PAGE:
New research from the University of Plymouth shows that being able to see green spaces from your home is associated with reduced cravings for alcohol, cigarettes and harmful foods.
A new mathematical model that predicts which choices people will make in the Iowa Gambling Task, a task used for the past 25 years to study decision-making, outperforms previously developed models. Romain Ligneul of the Champalimaud Center for the Unknown in Portugal presents this research in PLOS Computational Biology.
An increasingly popular feature of modern video games is attracting gamers who share the beliefs and behaviours of problem gamblers, new UBC research has found. Gamers who are drawn to 'loot boxes' -- randomly generated prizes of undisclosed value that can be attained or purchased within a game--bear a closer resemblance to problem gamblers than they do to problem gamers.
Researchers at the Center for Gambling Studies at Rutgers University-New Brunswick have found a link between frequently trading cryptocurrency -- a digital and virtual currency -- and problem gambling.
In individuals, stress exposure in adolescence increases vulnerability and risk of developing psychopathologies in adulthood, such as drug addiction, mood, anxiety, addiction to gambling, attention deficit hyperactivity disorder, etc. Researchers at the UAB observed in animal models that the ability to control the source of stress diminishes its effects and could reduce the risk of later developing mental disorders. The research appears today in the journal Scientific Reports.
Research shows how financial markets should have predicted Brexit hours before they eventually did, and that betting markets beat currency markets to the result by an hour -- producing a 'close to risk-free' profit-making opportunity, according to economists.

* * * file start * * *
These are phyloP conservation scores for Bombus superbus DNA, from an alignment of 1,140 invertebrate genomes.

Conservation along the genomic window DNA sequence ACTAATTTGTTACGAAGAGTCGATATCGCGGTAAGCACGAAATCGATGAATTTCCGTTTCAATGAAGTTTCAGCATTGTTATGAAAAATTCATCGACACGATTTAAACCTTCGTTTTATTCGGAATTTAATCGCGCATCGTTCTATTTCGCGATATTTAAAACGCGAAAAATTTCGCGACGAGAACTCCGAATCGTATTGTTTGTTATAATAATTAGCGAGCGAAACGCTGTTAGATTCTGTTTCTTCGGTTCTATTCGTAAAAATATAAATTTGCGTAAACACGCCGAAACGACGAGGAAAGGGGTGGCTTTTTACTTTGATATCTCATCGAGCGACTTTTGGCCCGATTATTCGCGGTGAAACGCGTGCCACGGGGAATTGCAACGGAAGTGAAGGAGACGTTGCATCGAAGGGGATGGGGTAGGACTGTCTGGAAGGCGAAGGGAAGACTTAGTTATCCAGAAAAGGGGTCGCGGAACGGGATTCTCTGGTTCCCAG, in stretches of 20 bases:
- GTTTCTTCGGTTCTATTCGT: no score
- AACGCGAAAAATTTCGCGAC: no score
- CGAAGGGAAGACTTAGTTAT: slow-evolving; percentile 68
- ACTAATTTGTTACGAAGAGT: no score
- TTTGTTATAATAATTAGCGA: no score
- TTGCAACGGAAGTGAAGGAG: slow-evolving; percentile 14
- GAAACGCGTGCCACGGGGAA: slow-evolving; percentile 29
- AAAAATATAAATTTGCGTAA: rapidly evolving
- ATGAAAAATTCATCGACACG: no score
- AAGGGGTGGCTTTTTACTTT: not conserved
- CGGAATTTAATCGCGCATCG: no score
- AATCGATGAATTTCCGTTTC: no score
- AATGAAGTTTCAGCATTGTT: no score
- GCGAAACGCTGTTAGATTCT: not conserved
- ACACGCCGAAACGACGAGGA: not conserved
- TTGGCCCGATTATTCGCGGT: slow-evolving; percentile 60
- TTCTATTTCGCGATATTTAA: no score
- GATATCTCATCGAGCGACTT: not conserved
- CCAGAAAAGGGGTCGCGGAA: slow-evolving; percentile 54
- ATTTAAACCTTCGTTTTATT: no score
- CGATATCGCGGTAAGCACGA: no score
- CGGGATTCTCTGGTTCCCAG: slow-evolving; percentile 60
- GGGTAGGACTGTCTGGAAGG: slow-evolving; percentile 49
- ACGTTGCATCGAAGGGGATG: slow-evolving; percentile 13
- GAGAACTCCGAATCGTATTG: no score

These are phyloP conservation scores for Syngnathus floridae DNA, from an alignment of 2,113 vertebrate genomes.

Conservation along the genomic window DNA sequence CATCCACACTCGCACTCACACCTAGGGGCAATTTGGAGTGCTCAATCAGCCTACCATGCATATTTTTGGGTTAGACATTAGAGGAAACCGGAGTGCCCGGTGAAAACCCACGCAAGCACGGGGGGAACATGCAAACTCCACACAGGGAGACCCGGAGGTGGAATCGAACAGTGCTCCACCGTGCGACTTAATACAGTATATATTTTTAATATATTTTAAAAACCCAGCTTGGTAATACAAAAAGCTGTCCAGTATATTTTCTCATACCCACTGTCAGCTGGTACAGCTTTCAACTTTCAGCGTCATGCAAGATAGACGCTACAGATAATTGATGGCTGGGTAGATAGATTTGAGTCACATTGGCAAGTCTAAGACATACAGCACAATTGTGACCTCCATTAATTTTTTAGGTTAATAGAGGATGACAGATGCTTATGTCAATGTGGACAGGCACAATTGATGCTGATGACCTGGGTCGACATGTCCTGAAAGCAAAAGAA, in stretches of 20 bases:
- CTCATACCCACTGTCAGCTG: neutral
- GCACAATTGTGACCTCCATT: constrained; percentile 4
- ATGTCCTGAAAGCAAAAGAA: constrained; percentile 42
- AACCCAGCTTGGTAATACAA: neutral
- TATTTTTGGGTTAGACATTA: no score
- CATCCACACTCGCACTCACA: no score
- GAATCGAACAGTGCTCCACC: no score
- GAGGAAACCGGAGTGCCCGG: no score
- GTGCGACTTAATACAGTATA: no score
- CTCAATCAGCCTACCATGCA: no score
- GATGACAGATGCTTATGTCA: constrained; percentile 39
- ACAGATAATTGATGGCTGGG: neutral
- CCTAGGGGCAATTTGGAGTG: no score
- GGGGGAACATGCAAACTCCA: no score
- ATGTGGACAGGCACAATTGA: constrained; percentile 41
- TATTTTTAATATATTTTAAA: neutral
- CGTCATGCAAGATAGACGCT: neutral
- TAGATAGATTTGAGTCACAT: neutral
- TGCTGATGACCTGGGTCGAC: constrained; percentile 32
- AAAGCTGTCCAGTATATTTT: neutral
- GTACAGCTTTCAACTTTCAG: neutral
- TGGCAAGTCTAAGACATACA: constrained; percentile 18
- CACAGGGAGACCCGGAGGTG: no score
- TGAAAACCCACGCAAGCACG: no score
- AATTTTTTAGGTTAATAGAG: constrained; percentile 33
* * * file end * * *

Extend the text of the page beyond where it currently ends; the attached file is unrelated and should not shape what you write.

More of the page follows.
Bad decision-making is a trait oftentimes associated with drug addicts and pathological gamblers, but what about people who excessively use social media? New research from Michigan State University shows a connection between social media use and impaired risky decision-making, which is commonly deficient in substance addiction.
Why do people make high-risk decisions -- in casinos or in other aspects of their lives -- even when they know the odds are stacked against them?
The people of Madrid spend close to 470 million euros on the Spanish Christmas Lottery, approximately 20 percent of the total. This is one of the figures highlighted by the 'Yearbook of Gambling in Spain,' a report recently presented by Universidad Carlos III de Madrid and CODERE.
What makes people take risks? Not stunt women or Formula 1 drivers. Just ordinary people like you and me. Research published this week in PLOS ONE suggests that unexpected improvements in everyday life (sunshine after many days of rain or a win by a local sports team) are correlated with a change in a city's mood and an increased likelihood that it's citizens will do risky things like gamble.